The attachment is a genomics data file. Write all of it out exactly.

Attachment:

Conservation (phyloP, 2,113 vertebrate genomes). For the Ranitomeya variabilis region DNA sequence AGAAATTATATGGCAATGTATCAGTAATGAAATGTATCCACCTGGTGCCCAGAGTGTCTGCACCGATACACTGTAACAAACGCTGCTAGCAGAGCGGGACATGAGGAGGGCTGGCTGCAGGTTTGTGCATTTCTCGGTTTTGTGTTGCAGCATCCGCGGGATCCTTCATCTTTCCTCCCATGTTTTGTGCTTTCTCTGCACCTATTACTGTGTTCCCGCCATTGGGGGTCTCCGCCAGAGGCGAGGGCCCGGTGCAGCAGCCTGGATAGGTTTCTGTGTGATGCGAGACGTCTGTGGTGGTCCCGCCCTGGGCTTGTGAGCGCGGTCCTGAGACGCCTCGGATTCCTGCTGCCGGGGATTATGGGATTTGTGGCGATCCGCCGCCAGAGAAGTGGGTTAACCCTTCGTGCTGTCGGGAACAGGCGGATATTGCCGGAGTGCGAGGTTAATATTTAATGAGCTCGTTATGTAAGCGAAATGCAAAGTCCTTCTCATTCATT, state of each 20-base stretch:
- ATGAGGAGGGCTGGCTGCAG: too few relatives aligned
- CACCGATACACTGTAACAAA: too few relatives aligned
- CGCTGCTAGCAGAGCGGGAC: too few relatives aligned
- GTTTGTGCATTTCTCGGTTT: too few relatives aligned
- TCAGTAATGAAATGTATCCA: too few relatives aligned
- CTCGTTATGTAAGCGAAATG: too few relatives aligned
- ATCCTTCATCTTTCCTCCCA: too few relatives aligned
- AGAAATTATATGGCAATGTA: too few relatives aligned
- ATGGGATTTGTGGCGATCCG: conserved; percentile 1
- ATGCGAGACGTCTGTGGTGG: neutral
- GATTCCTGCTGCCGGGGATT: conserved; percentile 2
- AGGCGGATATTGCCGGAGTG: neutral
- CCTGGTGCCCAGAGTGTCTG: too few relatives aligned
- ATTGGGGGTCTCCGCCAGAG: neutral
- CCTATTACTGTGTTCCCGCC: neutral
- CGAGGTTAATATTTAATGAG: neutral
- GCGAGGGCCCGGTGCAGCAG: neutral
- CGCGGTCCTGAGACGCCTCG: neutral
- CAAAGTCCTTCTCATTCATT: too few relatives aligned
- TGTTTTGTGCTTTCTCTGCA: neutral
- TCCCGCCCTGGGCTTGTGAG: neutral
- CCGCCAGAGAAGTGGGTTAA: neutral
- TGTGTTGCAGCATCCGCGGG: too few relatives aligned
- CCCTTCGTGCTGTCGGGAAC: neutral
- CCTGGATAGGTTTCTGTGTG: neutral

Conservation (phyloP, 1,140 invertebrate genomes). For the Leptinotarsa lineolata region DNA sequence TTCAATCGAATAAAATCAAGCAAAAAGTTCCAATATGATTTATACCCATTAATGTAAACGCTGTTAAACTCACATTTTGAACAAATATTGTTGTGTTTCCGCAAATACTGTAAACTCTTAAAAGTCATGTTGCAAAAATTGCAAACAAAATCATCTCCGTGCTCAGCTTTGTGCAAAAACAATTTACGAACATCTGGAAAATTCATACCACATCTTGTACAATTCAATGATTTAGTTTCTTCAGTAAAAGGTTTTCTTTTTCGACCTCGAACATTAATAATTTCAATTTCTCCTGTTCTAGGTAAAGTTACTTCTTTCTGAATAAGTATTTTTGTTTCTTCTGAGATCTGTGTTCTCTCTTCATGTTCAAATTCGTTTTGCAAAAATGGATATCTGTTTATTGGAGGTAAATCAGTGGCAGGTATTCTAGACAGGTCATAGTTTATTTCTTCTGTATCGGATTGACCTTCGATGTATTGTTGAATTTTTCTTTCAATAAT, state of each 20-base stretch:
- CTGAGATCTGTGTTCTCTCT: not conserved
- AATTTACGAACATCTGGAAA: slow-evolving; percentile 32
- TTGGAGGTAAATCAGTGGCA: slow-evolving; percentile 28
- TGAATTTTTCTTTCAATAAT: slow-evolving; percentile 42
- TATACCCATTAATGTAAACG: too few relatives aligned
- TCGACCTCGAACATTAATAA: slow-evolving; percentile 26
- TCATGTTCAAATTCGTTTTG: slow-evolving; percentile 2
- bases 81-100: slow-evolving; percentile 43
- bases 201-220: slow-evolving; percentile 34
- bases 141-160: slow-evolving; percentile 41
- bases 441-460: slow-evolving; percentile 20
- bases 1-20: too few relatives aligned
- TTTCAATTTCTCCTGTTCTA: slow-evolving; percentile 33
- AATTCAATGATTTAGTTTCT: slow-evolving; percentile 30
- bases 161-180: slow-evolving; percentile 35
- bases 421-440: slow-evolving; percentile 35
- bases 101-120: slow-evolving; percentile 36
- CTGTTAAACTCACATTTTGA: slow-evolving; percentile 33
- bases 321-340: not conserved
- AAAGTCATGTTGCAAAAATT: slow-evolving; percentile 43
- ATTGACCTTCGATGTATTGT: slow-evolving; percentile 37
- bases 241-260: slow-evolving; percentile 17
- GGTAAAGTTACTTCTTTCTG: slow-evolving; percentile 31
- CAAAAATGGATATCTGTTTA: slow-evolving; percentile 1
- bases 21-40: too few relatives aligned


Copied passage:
Conservation (phyloP, 2,113 vertebrate genomes). For the Ranitomeya variabilis region DNA sequence AGAAATTATATGGCAATGTATCAGTAATGAAATGTATCCACCTGGTGCCCAGAGTGTCTGCACCGATACACTGTAACAAACGCTGCTAGCAGAGCGGGACATGAGGAGGGCTGGCTGCAGGTTTGTGCATTTCTCGGTTTTGTGTTGCAGCATCCGCGGGATCCTTCATCTTTCCTCCCATGTTTTGTGCTTTCTCTGCACCTATTACTGTGTTCCCGCCATTGGGGGTCTCCGCCAGAGGCGAGGGCCCGGTGCAGCAGCCTGGATAGGTTTCTGTGTGATGCGAGACGTCTGTGGTGGTCCCGCCCTGGGCTTGTGAGCGCGGTCCTGAGACGCCTCGGATTCCTGCTGCCGGGGATTATGGGATTTGTGGCGATCCGCCGCCAGAGAAGTGGGTTAACCCTTCGTGCTGTCGGGAACAGGCGGATATTGCCGGAGTGCGAGGTTAATATTTAATGAGCTCGTTATGTAAGCGAAATGCAAAGTCCTTCTCATTCATT, state of each 20-base stretch:
- ATGAGGAGGGCTGGCTGCAG: too few relatives aligned
- CACCGATACACTGTAACAAA: too few relatives aligned
- CGCTGCTAGCAGAGCGGGAC: too few relatives aligned
- GTTTGTGCATTTCTCGGTTT: too few relatives aligned
- TCAGTAATGAAATGTATCCA: too few relatives aligned
- CTCGTTATGTAAGCGAAATG: too few relatives aligned
- ATCCTTCATCTTTCCTCCCA: too few relatives aligned
- AGAAATTATATGGCAATGTA: too few relatives aligned
- ATGGGATTTGTGGCGATCCG: conserved; percentile 1
- ATGCGAGACGTCTGTGGTGG: neutral
- GATTCCTGCTGCCGGGGATT: conserved; percentile 2
- AGGCGGATATTGCCGGAGTG: neutral
- CCTGGTGCCCAGAGTGTCTG: too few relatives aligned
- ATTGGGGGTCTCCGCCAGAG: neutral
- CCTATTACTGTGTTCCCGCC: neutral
- CGAGGTTAATATTTAATGAG: neutral
- GCGAGGGCCCGGTGCAGCAG: neutral
- CGCGGTCCTGAGACGCCTCG: neutral
- CAAAGTCCTTCTCATTCATT: too few relatives aligned
- TGTTTTGTGCTTTCTCTGCA: neutral
- TCCCGCCCTGGGCTTGTGAG: neutral
- CCGCCAGAGAAGTGGGTTAA: neutral
- TGTGTTGCAGCATCCGCGGG: too few relatives aligned
- CCCTTCGTGCTGTCGGGAAC: neutral
- CCTGGATAGGTTTCTGTGTG: neutral

Conservation (phyloP, 1,140 invertebrate genomes). For the Leptinotarsa lineolata region DNA sequence TTCAATCGAATAAAATCAAGCAAAAAGTTCCAATATGATTTATACCCATTAATGTAAACGCTGTTAAACTCACATTTTGAACAAATATTGTTGTGTTTCCGCAAATACTGTAAACTCTTAAAAGTCATGTTGCAAAAATTGCAAACAAAATCATCTCCGTGCTCAGCTTTGTGCAAAAACAATTTACGAACATCTGGAAAATTCATACCACATCTTGTACAATTCAATGATTTAGTTTCTTCAGTAAAAGGTTTTCTTTTTCGACCTCGAACATTAATAATTTCAATTTCTCCTGTTCTAGGTAAAGTTACTTCTTTCTGAATAAGTATTTTTGTTTCTTCTGAGATCTGTGTTCTCTCTTCATGTTCAAATTCGTTTTGCAAAAATGGATATCTGTTTATTGGAGGTAAATCAGTGGCAGGTATTCTAGACAGGTCATAGTTTATTTCTTCTGTATCGGATTGACCTTCGATGTATTGTTGAATTTTTCTTTCAATAAT, state of each 20-base stretch:
- CTGAGATCTGTGTTCTCTCT: not conserved
- AATTTACGAACATCTGGAAA: slow-evolving; percentile 32
- TTGGAGGTAAATCAGTGGCA: slow-evolving; percentile 28
- TGAATTTTTCTTTCAATAAT: slow-evolving; percentile 42
- TATACCCATTAATGTAAACG: too few relatives aligned
- TCGACCTCGAACATTAATAA: slow-evolving; percentile 26
- TCATGTTCAAATTCGTTTTG: slow-evolving; percentile 2
- bases 81-100: slow-evolving; percentile 43
- bases 201-220: slow-evolving; percentile 34
- bases 141-160: slow-evolving; percentile 41
- bases 441-460: slow-evolving; percentile 20
- bases 1-20: too few relatives aligned
- TTTCAATTTCTCCTGTTCTA: slow-evolving; percentile 33
- AATTCAATGATTTAGTTTCT: slow-evolving; percentile 30
- bases 161-180: slow-evolving; percentile 35
- bases 421-440: slow-evolving; percentile 35
- bases 101-120: slow-evolving; percentile 36
- CTGTTAAACTCACATTTTGA: slow-evolving; percentile 33
- bases 321-340: not conserved
- AAAGTCATGTTGCAAAAATT: slow-evolving; percentile 43
- ATTGACCTTCGATGTATTGT: slow-evolving; percentile 37
- bases 241-260: slow-evolving; percentile 17
- GGTAAAGTTACTTCTTTCTG: slow-evolving; percentile 31
- CAAAAATGGATATCTGTTTA: slow-evolving; percentile 1
- bases 21-40: too few relatives aligned